May 5, 2015 12:04 pm Published by

Tata Steel spikes up over 3% on BSE

Tata Steel led the pack on the BSE in Tuesday morning trade. At 10.35 am the share was quoting at Rs 373, up 3.24 per cent on its overnight close at Rs 361.30.

ONGC extended yeterday’s firm sentinment into trading today. It was up 2.85 per cent at Rs 337 as against Rs 327.65 at close on Monday.

TCS rode up 2.06 per cent to quote at Rs 2,530.10. The share had ended yesterday’s session at Rs 2,479.10.

Vedanta was trading at Rs 216.30 as against Rs 212.30 at close yesterday. This was a gain of 1.88 per cent.

Larsen & Toubro climbed up 1.65 per cent to trade at Rs 1,657.35 as against Rs 1,630.50 at close overnight.

Duty cut may not boost iron ore exports

The cut in export duty for low grade iron ore to 10 per cent is expected to provide a slight relief to Goa-based miners, but experts say it is too little too late to revive exports from India.

Finance Minister Arun Jaitley has lowered the export duty on iron ore with 58 per cent iron content, while maintaining the duty at 30 per cent for higher grade ore. Typically, this kind of iron ore is found in Goa, which till 2009-10 was the largest exporter of the mineral from India.

International prices

Industry observers said the international prices of iron ore are so low that there might not be a market for Goa’s low grade iron ore.

“Today, due to overcapacity, mining giants like Vale, Rio Tinto and others are selling high grade ore (62 per cent iron content and higher) at $55-56 a tonne. The market for low-grade iron ore is diminishing internationally as the Chinese steel mills have reconfigured to use higher grade ore. Low grade iron ore is trading at less than $50 a tonne, which leaves little room to have good margins,” said a mining industry official.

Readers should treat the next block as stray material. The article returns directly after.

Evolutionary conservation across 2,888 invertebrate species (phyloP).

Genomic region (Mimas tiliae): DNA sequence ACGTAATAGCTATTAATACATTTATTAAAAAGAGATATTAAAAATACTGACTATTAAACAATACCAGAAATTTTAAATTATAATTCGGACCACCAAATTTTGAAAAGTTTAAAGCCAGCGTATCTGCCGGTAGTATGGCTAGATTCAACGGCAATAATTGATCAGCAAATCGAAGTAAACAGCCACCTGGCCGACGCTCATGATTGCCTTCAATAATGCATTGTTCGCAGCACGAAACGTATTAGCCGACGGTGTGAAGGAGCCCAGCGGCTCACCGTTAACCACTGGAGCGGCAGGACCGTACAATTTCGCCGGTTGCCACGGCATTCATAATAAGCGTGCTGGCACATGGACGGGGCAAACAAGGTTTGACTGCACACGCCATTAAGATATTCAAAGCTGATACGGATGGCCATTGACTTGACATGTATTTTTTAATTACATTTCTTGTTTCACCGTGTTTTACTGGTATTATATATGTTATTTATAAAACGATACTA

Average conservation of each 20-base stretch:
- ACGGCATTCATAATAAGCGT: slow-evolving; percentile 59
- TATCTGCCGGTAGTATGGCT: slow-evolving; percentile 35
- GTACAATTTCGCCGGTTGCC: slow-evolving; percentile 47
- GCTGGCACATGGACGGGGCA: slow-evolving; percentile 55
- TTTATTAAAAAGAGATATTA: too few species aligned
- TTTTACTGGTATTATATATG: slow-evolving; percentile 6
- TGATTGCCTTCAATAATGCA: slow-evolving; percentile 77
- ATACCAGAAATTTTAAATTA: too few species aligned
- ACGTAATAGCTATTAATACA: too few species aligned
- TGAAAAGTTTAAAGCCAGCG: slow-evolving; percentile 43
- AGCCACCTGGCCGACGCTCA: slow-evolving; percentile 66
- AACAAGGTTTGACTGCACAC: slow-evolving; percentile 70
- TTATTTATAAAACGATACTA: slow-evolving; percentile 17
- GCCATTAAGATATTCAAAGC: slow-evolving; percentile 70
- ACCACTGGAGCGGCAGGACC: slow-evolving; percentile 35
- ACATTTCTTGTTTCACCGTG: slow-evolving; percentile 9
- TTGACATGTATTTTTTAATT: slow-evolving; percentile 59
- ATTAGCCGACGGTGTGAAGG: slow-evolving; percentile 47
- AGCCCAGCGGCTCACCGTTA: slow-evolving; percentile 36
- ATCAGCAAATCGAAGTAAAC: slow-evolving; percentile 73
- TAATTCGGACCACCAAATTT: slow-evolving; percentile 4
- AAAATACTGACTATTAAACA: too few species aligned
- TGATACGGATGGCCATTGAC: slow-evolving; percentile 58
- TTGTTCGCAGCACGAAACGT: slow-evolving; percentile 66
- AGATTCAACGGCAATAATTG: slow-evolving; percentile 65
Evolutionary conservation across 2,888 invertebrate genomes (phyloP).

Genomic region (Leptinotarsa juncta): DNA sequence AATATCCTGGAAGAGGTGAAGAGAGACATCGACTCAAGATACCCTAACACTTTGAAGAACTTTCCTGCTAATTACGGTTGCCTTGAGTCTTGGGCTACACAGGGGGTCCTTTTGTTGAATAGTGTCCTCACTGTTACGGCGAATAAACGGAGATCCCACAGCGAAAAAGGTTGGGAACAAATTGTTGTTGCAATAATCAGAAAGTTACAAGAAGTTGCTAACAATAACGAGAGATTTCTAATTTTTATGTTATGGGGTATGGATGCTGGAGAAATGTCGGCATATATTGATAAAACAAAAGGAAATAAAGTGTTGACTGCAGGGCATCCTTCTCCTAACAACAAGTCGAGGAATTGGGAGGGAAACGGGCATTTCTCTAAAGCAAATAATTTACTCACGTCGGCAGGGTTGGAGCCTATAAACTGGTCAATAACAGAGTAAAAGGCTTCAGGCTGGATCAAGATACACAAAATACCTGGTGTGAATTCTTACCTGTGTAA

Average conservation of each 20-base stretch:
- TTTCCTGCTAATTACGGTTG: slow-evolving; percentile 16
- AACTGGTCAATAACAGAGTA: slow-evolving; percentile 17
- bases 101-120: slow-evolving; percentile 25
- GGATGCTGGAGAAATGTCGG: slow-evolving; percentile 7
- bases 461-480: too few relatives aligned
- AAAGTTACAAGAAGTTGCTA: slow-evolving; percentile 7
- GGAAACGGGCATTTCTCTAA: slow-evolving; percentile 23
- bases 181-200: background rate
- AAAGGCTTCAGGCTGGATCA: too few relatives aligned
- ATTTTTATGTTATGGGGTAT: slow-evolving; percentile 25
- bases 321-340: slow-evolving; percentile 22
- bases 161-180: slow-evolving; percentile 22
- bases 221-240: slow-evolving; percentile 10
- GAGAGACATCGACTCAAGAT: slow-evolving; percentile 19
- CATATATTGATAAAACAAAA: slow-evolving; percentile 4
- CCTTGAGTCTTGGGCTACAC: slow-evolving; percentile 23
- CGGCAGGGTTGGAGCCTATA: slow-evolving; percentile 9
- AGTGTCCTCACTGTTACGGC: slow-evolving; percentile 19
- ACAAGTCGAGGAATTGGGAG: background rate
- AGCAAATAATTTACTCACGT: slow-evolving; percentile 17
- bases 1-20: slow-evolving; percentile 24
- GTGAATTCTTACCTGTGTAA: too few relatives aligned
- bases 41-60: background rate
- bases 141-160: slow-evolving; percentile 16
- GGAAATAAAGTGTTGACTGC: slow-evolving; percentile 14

Goa’s lower grade iron ore was primarily sold to Chinese mills at a time when 62 per cent iron ore was selling internationally at $177 a tonne, around four years ago. However, after India imposed an export duty of 30 per cent it lost out on market share to other countries.

RK Sharma, Secretary General of Federation of Indian Mineral Industries (FIMI) said that the increase in royalty last year, the contribution of Goa miners to the district mineral fund (10 per cent), and other regulatory costs leave little room for profitability.


Last year, the royalty miners of iron ore was increased to 15 per cent of the sales value from 10 per cent.

“With about 52 per cent going in duties and taxes, Goan miners are left with 48 per cent out of which transportation costs need to be paid. I doubt there will be any substantial export even after the duty cut,” said Sharma.

However, Goa-based companies like Vedanta Ltd welcomed the move for an export duty cut and saw it as a relief.

The company’s Chief Executive Officer of the Iron Ore Business, Kishor Kumar, said that the decision is a shot in the arm for the Goan iron ore industry.


China may lift 3-year ban on imports of rapeseed meal from India


China, which had imposed a ban on the import of rapeseed meal from India in January 2012 following the detection of ‘malachite green’ in some of the consignments, is likely to lift it soon, the Solvent Extractors’ Association of India (SEA) said.

Malachite green is a dyestuff used for making jute bags, which, according to experts, could cause cancer if the level exceeds stipulated norms.

“We are at the fag end of resolving this issue. China should open up its market in a month or two,” a senior official of SEA said.

India and China have been talking to resolve this issue and are expected to soon sign a memorandum of understanding, it is learnt.

With the Chinese ban, South Korea became India’s largest importer of rapeseed meal at 5.12 lakh tonnes (lt), followed by Thailand at 2.04 lt, Iran at 1.41 lt and Vietnam at 68,824 tonnes.

India’s rapeseed meal exports rose by 16 per cent during 2014-15 at 10.67 lt as against 9.16 lt in the previous year.

India to import more iron ore at low global prices

 Declining iron ore prices in global markets have prompted imports of an all-time high of 15 million tonnes (mt) in 2014-15 to meet the increasing demand from domestic steel makers.


However, the country managed to export only 4.5 mt during this period. Imports are expected to be more than exports in 2015-16 too, sources said.

Though the mines in Odisha have reopened, iron ore imports are still expected to be around 10 mt this fiscal, given the downward trend in international prices, sources added.

Domestic steel companies, which do not have captive mines, require around 95 mt of iron ore per annum, it is learnt.




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This post was written by Atlantic Admin